Any of ya'll have GC put down portable urinals on construction sites? On my last multi-story, they had these banks of 4ish feet tall plastic triangles every 2 or 3 floors. Kept the workers from using the... drains.

Jun 8, 21 2:52 pm  · 
 · 
JLC-1

this would be funny if ot wasn't so sad 


https://www.bbc.com/culture/ar...

Jun 6, 21 11:39 pm  · 
 ·  1

No different from the Waltons, the Sacklers, Bezos, Nike, Apple, etc. This is the foundation of 'great' wealth, and we all serve them in one way or another.

Jun 7, 21 8:55 am  · 
 · 
JLC-1

That's the sad part, but it's funny they try to appease history with a museum exhibition.

Jun 7, 21 11:58 am  · 
 · 
randomised

Maybe tell that to the curator and now head of History at the Rijksmuseum Valika Smeulders (the one with Rembrandt's Night Watch)...she herself was born in a former colony (Curacao) and descends from former slaves and slaveowners...this show has nothing to do with appeasing history, it is about confronting it.

Jun 7, 21 5:54 pm  · 
1  · 
tduds

I don't see the problem here. It's not like this is the only thing happening and someone is going to be like "Welp, we're good now!" after a museum exhibit. It's part of the conversation.

Jun 7, 21 6:00 pm  · 
 · 
midlander

i think the purpose is helping everyone recognize that history is complex and amoral. viewed over a long enough period there is no clear division of good guys vs bad guys - it's all just a hopeless mess of compromise, groupthink, and well-meaning hypocrisy, with occasionally genuinely evil individuals in charge. it would be useful in contemporary politics where there is an unrealistic push to sort everything into good versus evil and simply isolate the badness away.

Jun 7, 21 10:53 pm  · 
1  · 
midlander

such awareness evades those like chemex who imagine there is some ideal standard a country must meet for its people to deserve recognition as individuals.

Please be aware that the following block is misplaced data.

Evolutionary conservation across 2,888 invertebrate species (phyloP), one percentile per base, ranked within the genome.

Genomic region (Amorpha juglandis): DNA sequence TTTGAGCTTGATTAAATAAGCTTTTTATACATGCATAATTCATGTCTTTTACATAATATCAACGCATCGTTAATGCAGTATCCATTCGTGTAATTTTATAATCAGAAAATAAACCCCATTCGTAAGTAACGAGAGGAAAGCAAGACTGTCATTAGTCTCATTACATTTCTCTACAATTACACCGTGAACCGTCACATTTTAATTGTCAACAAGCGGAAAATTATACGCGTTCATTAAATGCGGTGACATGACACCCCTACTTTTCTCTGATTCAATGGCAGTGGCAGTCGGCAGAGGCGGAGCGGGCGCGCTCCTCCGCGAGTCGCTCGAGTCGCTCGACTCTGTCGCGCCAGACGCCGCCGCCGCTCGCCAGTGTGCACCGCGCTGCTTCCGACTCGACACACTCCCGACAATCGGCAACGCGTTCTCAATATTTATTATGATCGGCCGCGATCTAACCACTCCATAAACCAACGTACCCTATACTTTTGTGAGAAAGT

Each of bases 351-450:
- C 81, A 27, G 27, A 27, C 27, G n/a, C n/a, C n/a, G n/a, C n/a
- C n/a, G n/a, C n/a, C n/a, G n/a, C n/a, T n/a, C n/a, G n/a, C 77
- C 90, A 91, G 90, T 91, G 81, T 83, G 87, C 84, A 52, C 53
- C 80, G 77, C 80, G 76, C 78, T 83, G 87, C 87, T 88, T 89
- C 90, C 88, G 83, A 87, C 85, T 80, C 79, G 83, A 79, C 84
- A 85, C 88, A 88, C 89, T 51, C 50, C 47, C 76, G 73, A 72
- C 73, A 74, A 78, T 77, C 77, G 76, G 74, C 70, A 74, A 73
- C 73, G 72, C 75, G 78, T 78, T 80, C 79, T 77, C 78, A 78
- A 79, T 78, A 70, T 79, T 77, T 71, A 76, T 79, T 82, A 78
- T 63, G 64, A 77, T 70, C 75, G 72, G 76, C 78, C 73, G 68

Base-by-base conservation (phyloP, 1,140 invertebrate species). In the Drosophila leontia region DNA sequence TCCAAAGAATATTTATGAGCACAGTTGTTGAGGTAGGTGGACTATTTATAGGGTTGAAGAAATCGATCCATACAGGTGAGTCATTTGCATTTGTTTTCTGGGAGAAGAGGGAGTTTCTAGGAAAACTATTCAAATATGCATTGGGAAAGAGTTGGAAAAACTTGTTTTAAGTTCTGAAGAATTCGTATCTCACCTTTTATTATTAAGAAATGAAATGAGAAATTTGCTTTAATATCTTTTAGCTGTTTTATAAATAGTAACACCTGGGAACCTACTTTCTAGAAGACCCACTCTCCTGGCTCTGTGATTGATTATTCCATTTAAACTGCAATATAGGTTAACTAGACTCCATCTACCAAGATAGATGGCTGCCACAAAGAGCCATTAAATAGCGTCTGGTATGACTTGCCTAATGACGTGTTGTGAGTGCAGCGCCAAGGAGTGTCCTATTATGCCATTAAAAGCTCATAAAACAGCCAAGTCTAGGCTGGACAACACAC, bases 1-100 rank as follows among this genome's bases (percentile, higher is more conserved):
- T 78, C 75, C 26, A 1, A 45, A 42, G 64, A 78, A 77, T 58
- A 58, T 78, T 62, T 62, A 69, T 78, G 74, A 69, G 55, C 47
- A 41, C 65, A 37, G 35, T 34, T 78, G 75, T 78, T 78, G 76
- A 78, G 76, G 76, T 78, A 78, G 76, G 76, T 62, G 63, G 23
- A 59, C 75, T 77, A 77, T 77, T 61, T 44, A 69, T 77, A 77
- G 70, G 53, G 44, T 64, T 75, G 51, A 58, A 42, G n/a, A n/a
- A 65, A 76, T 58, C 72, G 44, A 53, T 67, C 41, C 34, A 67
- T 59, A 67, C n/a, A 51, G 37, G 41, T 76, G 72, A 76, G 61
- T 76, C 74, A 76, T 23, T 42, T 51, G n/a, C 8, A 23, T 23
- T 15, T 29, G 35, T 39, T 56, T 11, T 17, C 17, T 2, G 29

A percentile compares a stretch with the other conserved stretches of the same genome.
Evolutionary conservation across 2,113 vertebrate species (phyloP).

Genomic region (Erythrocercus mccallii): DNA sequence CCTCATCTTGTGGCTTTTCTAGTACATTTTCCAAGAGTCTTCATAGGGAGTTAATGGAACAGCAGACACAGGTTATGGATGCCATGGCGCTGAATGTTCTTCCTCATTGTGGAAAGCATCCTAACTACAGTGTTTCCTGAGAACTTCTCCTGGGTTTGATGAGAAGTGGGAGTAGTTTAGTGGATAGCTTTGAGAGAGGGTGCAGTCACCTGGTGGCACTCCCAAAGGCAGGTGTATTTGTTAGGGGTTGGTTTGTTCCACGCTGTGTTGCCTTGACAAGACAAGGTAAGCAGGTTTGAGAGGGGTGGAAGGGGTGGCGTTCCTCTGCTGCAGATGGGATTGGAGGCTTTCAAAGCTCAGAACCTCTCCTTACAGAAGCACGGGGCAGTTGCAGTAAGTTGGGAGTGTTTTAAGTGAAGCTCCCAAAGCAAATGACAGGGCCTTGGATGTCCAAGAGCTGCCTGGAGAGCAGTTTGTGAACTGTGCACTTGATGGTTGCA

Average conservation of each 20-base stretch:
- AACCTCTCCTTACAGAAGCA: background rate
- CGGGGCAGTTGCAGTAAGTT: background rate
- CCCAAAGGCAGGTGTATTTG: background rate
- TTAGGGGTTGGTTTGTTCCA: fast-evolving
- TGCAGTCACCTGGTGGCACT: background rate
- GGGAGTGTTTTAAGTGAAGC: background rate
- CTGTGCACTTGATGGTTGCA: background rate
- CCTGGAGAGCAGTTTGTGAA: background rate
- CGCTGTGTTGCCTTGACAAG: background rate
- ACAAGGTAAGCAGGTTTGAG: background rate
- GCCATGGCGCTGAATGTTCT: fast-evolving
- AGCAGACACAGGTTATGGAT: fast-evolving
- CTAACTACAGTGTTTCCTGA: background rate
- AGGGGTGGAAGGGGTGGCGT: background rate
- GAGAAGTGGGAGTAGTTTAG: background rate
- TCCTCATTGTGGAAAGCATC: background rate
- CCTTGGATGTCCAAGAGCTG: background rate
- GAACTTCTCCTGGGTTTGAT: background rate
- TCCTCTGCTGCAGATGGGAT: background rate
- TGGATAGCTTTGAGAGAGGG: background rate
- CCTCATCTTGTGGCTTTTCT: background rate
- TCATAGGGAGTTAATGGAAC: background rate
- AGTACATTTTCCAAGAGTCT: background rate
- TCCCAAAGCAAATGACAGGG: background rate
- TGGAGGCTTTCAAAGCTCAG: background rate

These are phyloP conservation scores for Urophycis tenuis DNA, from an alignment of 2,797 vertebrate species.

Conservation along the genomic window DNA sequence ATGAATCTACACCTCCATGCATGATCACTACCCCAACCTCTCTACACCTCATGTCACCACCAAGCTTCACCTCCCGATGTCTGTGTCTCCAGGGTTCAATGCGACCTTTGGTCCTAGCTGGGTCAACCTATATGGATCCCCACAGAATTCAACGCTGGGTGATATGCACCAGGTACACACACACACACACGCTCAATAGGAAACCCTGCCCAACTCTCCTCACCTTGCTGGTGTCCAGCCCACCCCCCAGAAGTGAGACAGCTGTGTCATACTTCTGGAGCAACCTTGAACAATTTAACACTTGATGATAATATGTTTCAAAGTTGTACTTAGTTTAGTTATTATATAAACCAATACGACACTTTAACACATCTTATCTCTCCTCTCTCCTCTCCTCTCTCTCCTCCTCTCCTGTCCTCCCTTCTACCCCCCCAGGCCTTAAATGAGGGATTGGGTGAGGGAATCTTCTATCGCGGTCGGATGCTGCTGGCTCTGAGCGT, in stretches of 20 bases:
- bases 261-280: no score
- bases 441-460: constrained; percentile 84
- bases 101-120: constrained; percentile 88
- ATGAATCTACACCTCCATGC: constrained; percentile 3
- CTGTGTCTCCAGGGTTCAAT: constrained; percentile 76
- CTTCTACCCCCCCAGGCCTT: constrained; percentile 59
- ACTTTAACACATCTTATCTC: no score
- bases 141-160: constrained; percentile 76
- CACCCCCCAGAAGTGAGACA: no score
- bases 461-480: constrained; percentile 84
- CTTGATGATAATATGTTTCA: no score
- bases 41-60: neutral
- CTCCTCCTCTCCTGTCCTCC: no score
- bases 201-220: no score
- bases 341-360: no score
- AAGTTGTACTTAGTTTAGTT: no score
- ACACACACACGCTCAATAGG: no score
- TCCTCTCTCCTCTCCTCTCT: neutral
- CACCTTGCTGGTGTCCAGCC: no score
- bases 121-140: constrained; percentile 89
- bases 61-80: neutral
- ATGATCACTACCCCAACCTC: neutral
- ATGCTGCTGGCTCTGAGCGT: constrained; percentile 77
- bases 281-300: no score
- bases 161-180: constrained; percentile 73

Jun 7, 21 10:56 pm  · 
 · 
JLC-1

I'm not trying to mock the effort and the exhibition is great to raise awareness, but as a state or states - not only Netherlands - a sanitized view of the past has the same effect as thoughts and prayers, especially when such colonialism hasn't ceased, it's just legal and civilized now.

Jun 8, 21 10:36 am  · 
 · 
randomised

Okay they’re not lynching or raping anyone as part of the exhibition, I’ll give you that...

Jun 8, 21 8:27 pm  · 
 · 

We have GC interviews in our office today.  The clients are here for said interviews so we ordered food from a local restaurant.  

Delivery driver comes in and lets us know that she can't deliver the food because the restaurant is currently ON FIRE.

Mondays . . .

Jun 7, 21 2:42 pm  · 
4  · 
JLC-1

did you order from shooters in rifle?

Jun 7, 21 2:44 pm  · 
 · 
proto

I guess it isn't bbq? or maybe it is?

Jun 7, 21 2:46 pm  · 
2  · 

JLC -1 - ha! I wish. Nope a local place in Junction. Bummer.

Jun 7, 21 2:48 pm  · 
1  · 
tintt

I think our next Colorado archinect meetup is at Shooters.

Jun 8, 21 12:48 am  · 
1  · 

We'll all get food poisoning then . . .  :)

Jun 8, 21 4:26 pm  · 
 · 
tintt

We won't be there to eat then, just to discuss politics.

Jun 9, 21 10:15 am  · 
 · 

Oh you don't want to do that there. 

 I was there with my wife and heard a young child ask his father why all the waitress where carrying guns. The father said that only a good guy with a gun can protect us from a bad guy with a gun. I couldn't help myself and told my wife that it would be difficult for the waitress to do so since none of their pistols where loaded.  Rather easy to see with modern semi autos. 

The man overheard me,  got mad, and challenged me to a fight.  When I told him no and to please sit down he then pulled out a handgun and placed it on the table while glaring at me.  I just ignored him.  Cops came and said I should just leave as soon as we were done eating.  

Classy place with ::meh:: food.  

Jun 9, 21 12:19 pm  ·